My effort is to spread awareness of the need for having the interface improved in the nature of organization and ease of use. This will not "simplify" the editor, this will improve the editor for those already using it by accelerating their production times through intuitive layout and arrangement that presents the immense power of the editor to them in a way that makes editing the game enjoyable and timely.

Some things like the Game Attributes editor give me only minor clues as to what they are capable of doing, and no hope for understanding their capabilities without an extensive external documentation or potentially weeks if not months of simply doing random things until something happens.
Last edited by IskatuMesk on Tue May 11, 2010 10:38 pm, edited 1 time in total.
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Re: Sc2 Editor Analysis

Postby Xenon » Tue May 11, 2010 11:29 pm

Well said.

Documentation is especially needed to handle actor data; most of the more advanced features are rather impenetrable, made worse by the fact that you generally have to type stuff in to a text box and hope something happens. I have no idea how to get triggered site movers to work.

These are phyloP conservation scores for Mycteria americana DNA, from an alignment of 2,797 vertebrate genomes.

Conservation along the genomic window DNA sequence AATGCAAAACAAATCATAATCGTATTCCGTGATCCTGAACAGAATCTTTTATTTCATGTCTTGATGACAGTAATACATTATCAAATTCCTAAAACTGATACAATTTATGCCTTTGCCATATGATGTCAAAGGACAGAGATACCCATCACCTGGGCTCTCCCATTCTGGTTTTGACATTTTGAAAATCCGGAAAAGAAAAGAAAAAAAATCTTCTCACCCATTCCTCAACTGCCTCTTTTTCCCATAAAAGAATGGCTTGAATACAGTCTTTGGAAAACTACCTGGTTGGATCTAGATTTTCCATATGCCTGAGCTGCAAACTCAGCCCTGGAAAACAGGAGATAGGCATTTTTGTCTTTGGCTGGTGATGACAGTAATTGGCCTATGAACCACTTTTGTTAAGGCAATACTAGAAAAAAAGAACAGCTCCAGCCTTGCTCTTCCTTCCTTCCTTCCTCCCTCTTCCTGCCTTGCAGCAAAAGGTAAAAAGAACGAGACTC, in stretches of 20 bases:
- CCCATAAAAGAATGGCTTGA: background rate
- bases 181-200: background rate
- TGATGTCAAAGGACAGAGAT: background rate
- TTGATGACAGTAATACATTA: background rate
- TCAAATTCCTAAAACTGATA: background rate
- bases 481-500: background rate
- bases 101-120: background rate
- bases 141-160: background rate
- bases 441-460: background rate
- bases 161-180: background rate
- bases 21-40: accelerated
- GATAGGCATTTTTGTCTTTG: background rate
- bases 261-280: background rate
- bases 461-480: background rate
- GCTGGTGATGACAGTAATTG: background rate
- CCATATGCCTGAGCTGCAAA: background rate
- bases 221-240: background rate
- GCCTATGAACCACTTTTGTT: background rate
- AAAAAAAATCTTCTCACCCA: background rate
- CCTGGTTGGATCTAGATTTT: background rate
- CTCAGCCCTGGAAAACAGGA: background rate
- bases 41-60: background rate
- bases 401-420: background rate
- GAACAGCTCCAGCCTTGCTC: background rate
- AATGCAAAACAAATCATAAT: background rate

The game uses fixed reals instead of floats, and the max value is ca. 524000. If you look at scanner sweep its range is 500. I'd have to guess that since the distance between points is calculated by a^2+b^2=c^2, the square of the distance between any 2 points on the map has to be less than ca. 524000; that puts the theoretical max map size at just under 512x512. Even if you used a scanner sweep's range as the distance between corners, you could get a 352x352 map out of it.

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Re: Sc2 Editor Analysis

Postby IskatuMesk » Wed May 12, 2010 12:54 am

The actor editor is something else I want to talk about. It's nearly as important as iscript, same with modeldata. But both the interfaces for these are exceptionally confusing and, as you have said, extremely vague. But their importance is so grand.